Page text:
Cubs see division lead dwindling: ‘Tonight we beat ourselves'


In a division race between two teams so closely matched as the Cubs and Brewers, winning or losing sometimes comes down to the minutiae.

"Tonight we beat ourselves," Cubs starter Jon Lester said after Monday's 3-2 loss. "But that happens. Tonight was a good, clean baseball game. You gotta tip your hat sometimes. You gotta make the other team beat you with swinging the bats. Sometimes the other team throws the ball just a little bit better than you do."

Lester survived a wobbly first inning and was on his way to cruising through the 6th with a 2-2 tie when he struck out Jonathan Schoop, but he stood up awkwardly after, trying to shake off low back tightness.

After the game, both Lester and Cubs manager Joe Maddon indicated that there was no pain in his back, only discomfort, and for now it appears as though Lester will be fine to make his next start.

But it was the back issue that set up the decisive sequence as Lester was forced out of the game after allowing back-to-back hits. 

After surrendering a broken-bat single to Mike Moustakas single, Lester threw an 0-1 fastball to catcher Erik Kratz, who dumped it into right field and moved Moustakas to third.

"I really can’t throw a fastball down and away better to Kratz, and he does a good piece of hitting and hits it down the line," Lester said.

Maddon went to Carl Edwards, Jr. for what he hoped would be the final out of the inning. Instead, Edwards' first offering scooted to the backstop, allowing Moustakas to score the game-winning run. 

"That was important there, again, because I just wanted to reduce his outing tonight to one out, and once Jon was in the situation that he was in, I thought, get Carl out there, get one out, let him walk off the field, feel good about himself," Maddon said. "We did get the one out, we just had a wild pitch, and all of a sudden a run scores."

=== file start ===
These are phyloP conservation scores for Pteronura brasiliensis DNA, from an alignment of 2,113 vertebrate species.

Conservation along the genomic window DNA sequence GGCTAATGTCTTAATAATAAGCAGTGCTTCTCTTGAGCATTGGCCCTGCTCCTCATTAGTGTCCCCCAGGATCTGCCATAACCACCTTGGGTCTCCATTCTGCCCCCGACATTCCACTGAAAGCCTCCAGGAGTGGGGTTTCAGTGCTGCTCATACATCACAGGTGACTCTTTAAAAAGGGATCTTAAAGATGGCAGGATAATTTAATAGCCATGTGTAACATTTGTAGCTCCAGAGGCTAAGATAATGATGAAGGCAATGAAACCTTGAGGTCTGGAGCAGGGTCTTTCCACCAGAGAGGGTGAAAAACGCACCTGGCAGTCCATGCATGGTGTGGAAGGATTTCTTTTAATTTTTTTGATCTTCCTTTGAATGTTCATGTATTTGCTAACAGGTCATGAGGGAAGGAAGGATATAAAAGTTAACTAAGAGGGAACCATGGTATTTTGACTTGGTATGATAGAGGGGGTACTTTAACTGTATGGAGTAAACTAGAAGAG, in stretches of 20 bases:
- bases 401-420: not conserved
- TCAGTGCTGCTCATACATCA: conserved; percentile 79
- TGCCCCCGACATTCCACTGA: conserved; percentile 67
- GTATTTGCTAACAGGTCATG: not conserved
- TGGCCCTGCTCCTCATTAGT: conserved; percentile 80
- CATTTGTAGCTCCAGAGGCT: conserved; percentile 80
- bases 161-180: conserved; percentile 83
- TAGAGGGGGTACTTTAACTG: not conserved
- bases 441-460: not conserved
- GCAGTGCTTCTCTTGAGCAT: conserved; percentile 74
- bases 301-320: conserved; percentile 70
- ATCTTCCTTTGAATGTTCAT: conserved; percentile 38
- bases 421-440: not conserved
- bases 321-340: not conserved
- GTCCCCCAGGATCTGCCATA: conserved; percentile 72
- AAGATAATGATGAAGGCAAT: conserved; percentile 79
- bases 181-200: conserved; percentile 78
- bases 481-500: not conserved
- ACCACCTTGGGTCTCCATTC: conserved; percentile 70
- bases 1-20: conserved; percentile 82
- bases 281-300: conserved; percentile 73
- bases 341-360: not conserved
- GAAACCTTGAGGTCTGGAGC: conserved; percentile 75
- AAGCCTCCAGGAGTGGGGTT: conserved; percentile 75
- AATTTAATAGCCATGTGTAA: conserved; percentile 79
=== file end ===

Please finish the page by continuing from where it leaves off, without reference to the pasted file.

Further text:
Edwards got his one out by striking out Curtis Granderson to end the inning, but it was too late. Despite the undesirable outcome, Maddon recognizes the need to keep turning to Edwards in those spots.

"We need to get Carl straightened out. The symmetry of the bullpen is different without him out there," Maddon said. "His skill set is really important to us. We gotta get him right."

The wild pitch led to the decisive score, but the offense only managed two runs, striking out eight times in the final three innings.

"We gotta hit the ball," Maddon said. "We pitched well enough to win tonight, no question. You can dissect it any way you want, but just to score two runs again, you have to be more offensive."

The lead in the division is down to just one game and with two remaining in this series, the time is now for the Cubs to really separate themselves. They have played in plenty of big games before, so it does not appear that this pressure creates any sense of worry in the clubhouse. 

Daniel Murphy saw no cause for concern after Monday's loss.

"I think it’s all through the lens you look at," Murphy said. "So we’ve got, what, [19] games left? And we have a game lead. I think a lot of people would have taken that."

Murphy is playing alongside the group that he faced in both 2015 and 2017 in the crucible of the playoffs, and even in a loss like this one, he said he is impressed with how his teammates handle the big moments.

"The level of consistent approach. There’s never any panic. There wasn’t any panic in Milwaukee when we lost the first two and we won that last game on the way out of there," Murphy said. "And I don’t feel that now."

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